Customer Photo of Goldie Garcia

    Goldie Garcia

    Comic and artist in Albuquerque, New Mexico

    As long as she can remember, Goldie Garcia has been the star of her very own circus, complete with dizzying juggling acts, high-flying bravery, and even a clown car or two. An elder sibling in her family of 11, she helped raise eight brothers and sisters — a never-ending task that helped sharpen her wits as she tried to keep them safe and happy. 
    Goldie’s quick mind and adventurous spirit had her dreaming of life beyond New Mexico. As a young adult, she was accepted at Harvard for business studies. She moved from Albuquerque's South Broadway neighborhood to Cambridge, Massachusetts, and committed herself to her studies. Adjusting to academic life on the East Coast, however, was challenging.  

    “I cried a lot the first three years when I walked alone in Cambridge. But I always said, ‘I'm not going to give up. Don't be a victim in life,’” she says. “Any obstacle — and I've had many — you'll always find a way around it.”
    Goldie’s way around her loneliness was humor. She discovered that stand-up comedy provided much-needed community and therapy for the stresses of being away from home at an Ivy League university. After class, Goldie would brave Nor'easter storms and take the subway to rough neighborhoods just so she could perform. “That's passion, and comedy was my love,” she says. 

    Goldie stayed in Boston for a decade, performing at open mics in multiple clubs every week. She also began experimenting with a new medium she called “bottle cap art” — filling bottle caps with tiny pictures, colorful embellishments, and clear epoxy, creating miniature works of art that can be used as magnets, jewelry, and more. She gravitated toward concepts that explored and celebrated her Mexican-American/New Mexican heritage.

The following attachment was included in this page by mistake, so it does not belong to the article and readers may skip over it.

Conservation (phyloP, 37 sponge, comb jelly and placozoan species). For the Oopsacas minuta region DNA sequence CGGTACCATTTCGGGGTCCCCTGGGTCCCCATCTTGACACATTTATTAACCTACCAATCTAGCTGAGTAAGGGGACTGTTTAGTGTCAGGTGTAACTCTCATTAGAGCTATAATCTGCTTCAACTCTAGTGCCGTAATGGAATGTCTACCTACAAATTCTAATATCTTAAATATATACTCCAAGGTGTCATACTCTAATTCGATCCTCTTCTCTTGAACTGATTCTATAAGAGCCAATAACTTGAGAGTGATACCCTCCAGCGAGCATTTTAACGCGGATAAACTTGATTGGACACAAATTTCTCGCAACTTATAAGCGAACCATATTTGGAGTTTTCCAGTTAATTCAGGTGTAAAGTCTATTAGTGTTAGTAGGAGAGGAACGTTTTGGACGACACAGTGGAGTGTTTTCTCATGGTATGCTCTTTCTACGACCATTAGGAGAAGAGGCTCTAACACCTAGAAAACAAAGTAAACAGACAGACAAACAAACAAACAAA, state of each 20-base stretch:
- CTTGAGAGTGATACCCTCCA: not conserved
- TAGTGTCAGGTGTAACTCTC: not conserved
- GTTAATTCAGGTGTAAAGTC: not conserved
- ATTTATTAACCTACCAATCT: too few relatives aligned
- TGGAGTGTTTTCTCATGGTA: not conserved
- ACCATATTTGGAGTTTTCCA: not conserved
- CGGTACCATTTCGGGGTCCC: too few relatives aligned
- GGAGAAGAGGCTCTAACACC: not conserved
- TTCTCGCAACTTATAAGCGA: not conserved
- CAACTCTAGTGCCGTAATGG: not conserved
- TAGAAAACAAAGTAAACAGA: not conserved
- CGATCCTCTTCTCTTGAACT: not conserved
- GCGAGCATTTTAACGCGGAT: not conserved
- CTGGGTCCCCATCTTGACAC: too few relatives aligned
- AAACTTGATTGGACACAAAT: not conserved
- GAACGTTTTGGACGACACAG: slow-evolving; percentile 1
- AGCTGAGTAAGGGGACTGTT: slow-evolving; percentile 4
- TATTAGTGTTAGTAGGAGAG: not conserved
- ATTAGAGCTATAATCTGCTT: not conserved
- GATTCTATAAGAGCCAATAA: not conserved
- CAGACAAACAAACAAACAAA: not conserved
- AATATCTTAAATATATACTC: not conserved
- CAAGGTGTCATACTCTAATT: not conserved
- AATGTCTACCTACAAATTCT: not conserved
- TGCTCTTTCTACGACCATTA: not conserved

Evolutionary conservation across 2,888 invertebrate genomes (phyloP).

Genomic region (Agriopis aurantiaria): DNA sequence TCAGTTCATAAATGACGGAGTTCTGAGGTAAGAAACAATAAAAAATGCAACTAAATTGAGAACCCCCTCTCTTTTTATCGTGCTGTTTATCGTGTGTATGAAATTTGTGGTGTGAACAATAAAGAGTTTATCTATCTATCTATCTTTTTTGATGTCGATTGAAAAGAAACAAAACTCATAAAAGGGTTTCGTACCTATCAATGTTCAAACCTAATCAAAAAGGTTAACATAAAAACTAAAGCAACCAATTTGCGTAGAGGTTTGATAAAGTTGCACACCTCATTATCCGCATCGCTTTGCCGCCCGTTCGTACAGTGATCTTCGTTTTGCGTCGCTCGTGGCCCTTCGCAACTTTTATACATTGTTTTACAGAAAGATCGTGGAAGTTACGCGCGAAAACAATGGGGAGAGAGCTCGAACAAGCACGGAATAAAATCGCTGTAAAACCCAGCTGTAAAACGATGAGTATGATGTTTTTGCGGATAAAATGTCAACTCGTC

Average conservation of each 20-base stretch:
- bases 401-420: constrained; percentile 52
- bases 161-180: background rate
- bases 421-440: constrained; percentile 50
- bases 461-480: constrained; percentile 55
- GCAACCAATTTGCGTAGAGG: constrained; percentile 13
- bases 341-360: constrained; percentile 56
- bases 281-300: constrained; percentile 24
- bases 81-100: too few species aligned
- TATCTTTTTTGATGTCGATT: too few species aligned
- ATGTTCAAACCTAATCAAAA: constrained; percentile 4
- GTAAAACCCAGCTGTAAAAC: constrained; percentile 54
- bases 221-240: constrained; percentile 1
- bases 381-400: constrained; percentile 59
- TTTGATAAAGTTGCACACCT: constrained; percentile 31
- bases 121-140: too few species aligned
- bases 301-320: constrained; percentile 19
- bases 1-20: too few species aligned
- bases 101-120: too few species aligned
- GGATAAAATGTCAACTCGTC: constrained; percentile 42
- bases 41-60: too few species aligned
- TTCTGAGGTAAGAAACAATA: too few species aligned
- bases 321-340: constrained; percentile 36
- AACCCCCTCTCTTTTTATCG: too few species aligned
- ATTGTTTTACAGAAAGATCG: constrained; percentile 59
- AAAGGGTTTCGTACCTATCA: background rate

Goldie soon realized her new art form was a hit back in New Mexico, and she could make an income by selling her work at galleries and other art shows there. That’s how she first started working with DreamSpring.
    “My credit was bad. I was going through a divorce. I felt like a plane about to hit ground, and then DreamSpring saved me,” she says.  

    Goldie has taken out numerous small-dollar loans with DreamSpring over the years. When she has an art fair or exhibition to prepare for, Goldie gets enough capital to purchase the supplies to make her famous bottle cap art. When she sells the art, she repays the loan.  

    “I know I will continuously be a client of DreamSpring,” she says. “You have the warmth and the love of a family.” 

    Goldie stayed in the spotlight, working as a comic known as “New Mexico’s First Lady of Comedy.” And celebrities like Al Pacino, Julia Roberts, and Hillary Clinton are proud owners of Goldie Garcia originals. Despite creating a new art form, Goldie isn’t rich from her invention — she never patented the process. Yet she hears story after story of resilient women entrepreneurs across the globe who support their families by making bottle cap art, and that’s made her rich in other ways. 

    "Harvard taught me to get out and change the world. I didn't know I was going to do it. I just followed all the signs God gave me, and I think it they were pretty good signs,” she says. “I changed the world; I can die happy.”